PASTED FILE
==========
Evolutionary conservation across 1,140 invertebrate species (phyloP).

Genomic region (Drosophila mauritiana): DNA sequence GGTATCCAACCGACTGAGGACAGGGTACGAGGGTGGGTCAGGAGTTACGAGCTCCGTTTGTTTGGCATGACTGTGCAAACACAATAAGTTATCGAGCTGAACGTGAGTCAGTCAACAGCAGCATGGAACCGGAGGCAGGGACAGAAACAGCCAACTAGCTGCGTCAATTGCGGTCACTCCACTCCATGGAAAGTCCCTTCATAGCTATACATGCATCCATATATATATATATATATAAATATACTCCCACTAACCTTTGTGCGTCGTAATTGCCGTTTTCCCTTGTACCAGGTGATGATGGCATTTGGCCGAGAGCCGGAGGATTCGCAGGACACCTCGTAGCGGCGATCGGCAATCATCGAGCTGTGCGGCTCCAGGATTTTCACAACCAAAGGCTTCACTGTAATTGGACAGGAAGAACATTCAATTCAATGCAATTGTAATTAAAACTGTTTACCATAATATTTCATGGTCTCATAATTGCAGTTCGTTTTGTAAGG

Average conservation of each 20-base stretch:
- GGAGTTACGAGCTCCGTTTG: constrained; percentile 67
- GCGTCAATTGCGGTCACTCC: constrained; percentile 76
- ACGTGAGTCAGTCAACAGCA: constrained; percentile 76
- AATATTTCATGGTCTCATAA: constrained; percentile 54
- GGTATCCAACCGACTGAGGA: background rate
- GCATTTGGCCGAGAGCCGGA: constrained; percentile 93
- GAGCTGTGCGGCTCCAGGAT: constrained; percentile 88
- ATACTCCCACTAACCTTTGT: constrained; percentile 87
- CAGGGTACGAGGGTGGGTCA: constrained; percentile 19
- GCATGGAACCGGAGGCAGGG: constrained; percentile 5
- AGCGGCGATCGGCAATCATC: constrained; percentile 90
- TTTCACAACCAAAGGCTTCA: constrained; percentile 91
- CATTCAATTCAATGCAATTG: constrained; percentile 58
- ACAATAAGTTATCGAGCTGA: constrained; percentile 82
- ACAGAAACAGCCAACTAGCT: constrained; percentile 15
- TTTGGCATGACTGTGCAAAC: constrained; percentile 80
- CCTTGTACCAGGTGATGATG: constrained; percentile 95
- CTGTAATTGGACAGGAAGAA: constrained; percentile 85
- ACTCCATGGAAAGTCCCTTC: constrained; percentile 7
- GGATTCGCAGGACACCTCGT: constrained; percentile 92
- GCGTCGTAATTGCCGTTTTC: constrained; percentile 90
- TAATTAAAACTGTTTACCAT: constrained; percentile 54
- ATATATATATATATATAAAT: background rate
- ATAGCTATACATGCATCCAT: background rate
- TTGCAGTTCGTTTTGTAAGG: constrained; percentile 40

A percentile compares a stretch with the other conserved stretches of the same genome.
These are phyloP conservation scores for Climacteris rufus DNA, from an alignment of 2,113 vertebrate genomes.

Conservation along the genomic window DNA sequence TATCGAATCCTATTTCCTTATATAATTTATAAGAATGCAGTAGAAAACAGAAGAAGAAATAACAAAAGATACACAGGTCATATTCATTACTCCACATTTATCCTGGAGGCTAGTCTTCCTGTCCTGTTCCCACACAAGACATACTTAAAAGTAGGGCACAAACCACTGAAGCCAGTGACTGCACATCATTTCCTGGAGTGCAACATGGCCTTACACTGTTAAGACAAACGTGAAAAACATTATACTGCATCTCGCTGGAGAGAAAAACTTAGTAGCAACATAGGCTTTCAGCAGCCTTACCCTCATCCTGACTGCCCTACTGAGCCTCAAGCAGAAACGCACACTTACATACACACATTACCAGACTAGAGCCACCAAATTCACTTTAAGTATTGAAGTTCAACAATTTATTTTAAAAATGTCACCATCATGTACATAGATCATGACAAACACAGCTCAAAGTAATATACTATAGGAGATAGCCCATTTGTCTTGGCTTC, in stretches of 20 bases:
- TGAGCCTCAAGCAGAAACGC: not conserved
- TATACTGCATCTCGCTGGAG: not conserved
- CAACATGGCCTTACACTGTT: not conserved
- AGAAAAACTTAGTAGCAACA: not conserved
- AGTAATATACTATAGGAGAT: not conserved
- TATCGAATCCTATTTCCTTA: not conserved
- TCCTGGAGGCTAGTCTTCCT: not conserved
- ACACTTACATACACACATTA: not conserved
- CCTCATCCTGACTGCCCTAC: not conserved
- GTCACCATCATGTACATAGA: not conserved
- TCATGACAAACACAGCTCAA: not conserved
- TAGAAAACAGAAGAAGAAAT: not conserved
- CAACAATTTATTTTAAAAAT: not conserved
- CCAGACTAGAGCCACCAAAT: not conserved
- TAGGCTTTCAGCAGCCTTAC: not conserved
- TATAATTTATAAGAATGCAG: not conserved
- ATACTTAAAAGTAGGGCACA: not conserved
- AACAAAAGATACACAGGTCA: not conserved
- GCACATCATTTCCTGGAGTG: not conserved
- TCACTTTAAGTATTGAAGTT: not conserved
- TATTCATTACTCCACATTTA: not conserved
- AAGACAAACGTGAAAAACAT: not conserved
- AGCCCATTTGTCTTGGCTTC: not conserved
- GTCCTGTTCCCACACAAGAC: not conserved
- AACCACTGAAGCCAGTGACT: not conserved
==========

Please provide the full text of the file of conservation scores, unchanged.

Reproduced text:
Evolutionary conservation across 1,140 invertebrate species (phyloP).

Genomic region (Drosophila mauritiana): DNA sequence GGTATCCAACCGACTGAGGACAGGGTACGAGGGTGGGTCAGGAGTTACGAGCTCCGTTTGTTTGGCATGACTGTGCAAACACAATAAGTTATCGAGCTGAACGTGAGTCAGTCAACAGCAGCATGGAACCGGAGGCAGGGACAGAAACAGCCAACTAGCTGCGTCAATTGCGGTCACTCCACTCCATGGAAAGTCCCTTCATAGCTATACATGCATCCATATATATATATATATATAAATATACTCCCACTAACCTTTGTGCGTCGTAATTGCCGTTTTCCCTTGTACCAGGTGATGATGGCATTTGGCCGAGAGCCGGAGGATTCGCAGGACACCTCGTAGCGGCGATCGGCAATCATCGAGCTGTGCGGCTCCAGGATTTTCACAACCAAAGGCTTCACTGTAATTGGACAGGAAGAACATTCAATTCAATGCAATTGTAATTAAAACTGTTTACCATAATATTTCATGGTCTCATAATTGCAGTTCGTTTTGTAAGG

Average conservation of each 20-base stretch:
- GGAGTTACGAGCTCCGTTTG: constrained; percentile 67
- GCGTCAATTGCGGTCACTCC: constrained; percentile 76
- ACGTGAGTCAGTCAACAGCA: constrained; percentile 76
- AATATTTCATGGTCTCATAA: constrained; percentile 54
- GGTATCCAACCGACTGAGGA: background rate
- GCATTTGGCCGAGAGCCGGA: constrained; percentile 93
- GAGCTGTGCGGCTCCAGGAT: constrained; percentile 88
- ATACTCCCACTAACCTTTGT: constrained; percentile 87
- CAGGGTACGAGGGTGGGTCA: constrained; percentile 19
- GCATGGAACCGGAGGCAGGG: constrained; percentile 5
- AGCGGCGATCGGCAATCATC: constrained; percentile 90
- TTTCACAACCAAAGGCTTCA: constrained; percentile 91
- CATTCAATTCAATGCAATTG: constrained; percentile 58
- ACAATAAGTTATCGAGCTGA: constrained; percentile 82
- ACAGAAACAGCCAACTAGCT: constrained; percentile 15
- TTTGGCATGACTGTGCAAAC: constrained; percentile 80
- CCTTGTACCAGGTGATGATG: constrained; percentile 95
- CTGTAATTGGACAGGAAGAA: constrained; percentile 85
- ACTCCATGGAAAGTCCCTTC: constrained; percentile 7
- GGATTCGCAGGACACCTCGT: constrained; percentile 92
- GCGTCGTAATTGCCGTTTTC: constrained; percentile 90
- TAATTAAAACTGTTTACCAT: constrained; percentile 54
- ATATATATATATATATAAAT: background rate
- ATAGCTATACATGCATCCAT: background rate
- TTGCAGTTCGTTTTGTAAGG: constrained; percentile 40

A percentile compares a stretch with the other conserved stretches of the same genome.
These are phyloP conservation scores for Climacteris rufus DNA, from an alignment of 2,113 vertebrate genomes.

Conservation along the genomic window DNA sequence TATCGAATCCTATTTCCTTATATAATTTATAAGAATGCAGTAGAAAACAGAAGAAGAAATAACAAAAGATACACAGGTCATATTCATTACTCCACATTTATCCTGGAGGCTAGTCTTCCTGTCCTGTTCCCACACAAGACATACTTAAAAGTAGGGCACAAACCACTGAAGCCAGTGACTGCACATCATTTCCTGGAGTGCAACATGGCCTTACACTGTTAAGACAAACGTGAAAAACATTATACTGCATCTCGCTGGAGAGAAAAACTTAGTAGCAACATAGGCTTTCAGCAGCCTTACCCTCATCCTGACTGCCCTACTGAGCCTCAAGCAGAAACGCACACTTACATACACACATTACCAGACTAGAGCCACCAAATTCACTTTAAGTATTGAAGTTCAACAATTTATTTTAAAAATGTCACCATCATGTACATAGATCATGACAAACACAGCTCAAAGTAATATACTATAGGAGATAGCCCATTTGTCTTGGCTTC, in stretches of 20 bases:
- TGAGCCTCAAGCAGAAACGC: not conserved
- TATACTGCATCTCGCTGGAG: not conserved
- CAACATGGCCTTACACTGTT: not conserved
- AGAAAAACTTAGTAGCAACA: not conserved
- AGTAATATACTATAGGAGAT: not conserved
- TATCGAATCCTATTTCCTTA: not conserved
- TCCTGGAGGCTAGTCTTCCT: not conserved
- ACACTTACATACACACATTA: not conserved
- CCTCATCCTGACTGCCCTAC: not conserved
- GTCACCATCATGTACATAGA: not conserved
- TCATGACAAACACAGCTCAA: not conserved
- TAGAAAACAGAAGAAGAAAT: not conserved
- CAACAATTTATTTTAAAAAT: not conserved
- CCAGACTAGAGCCACCAAAT: not conserved
- TAGGCTTTCAGCAGCCTTAC: not conserved
- TATAATTTATAAGAATGCAG: not conserved
- ATACTTAAAAGTAGGGCACA: not conserved
- AACAAAAGATACACAGGTCA: not conserved
- GCACATCATTTCCTGGAGTG: not conserved
- TCACTTTAAGTATTGAAGTT: not conserved
- TATTCATTACTCCACATTTA: not conserved
- AAGACAAACGTGAAAAACAT: not conserved
- AGCCCATTTGTCTTGGCTTC: not conserved
- GTCCTGTTCCCACACAAGAC: not conserved
- AACCACTGAAGCCAGTGACT: not conserved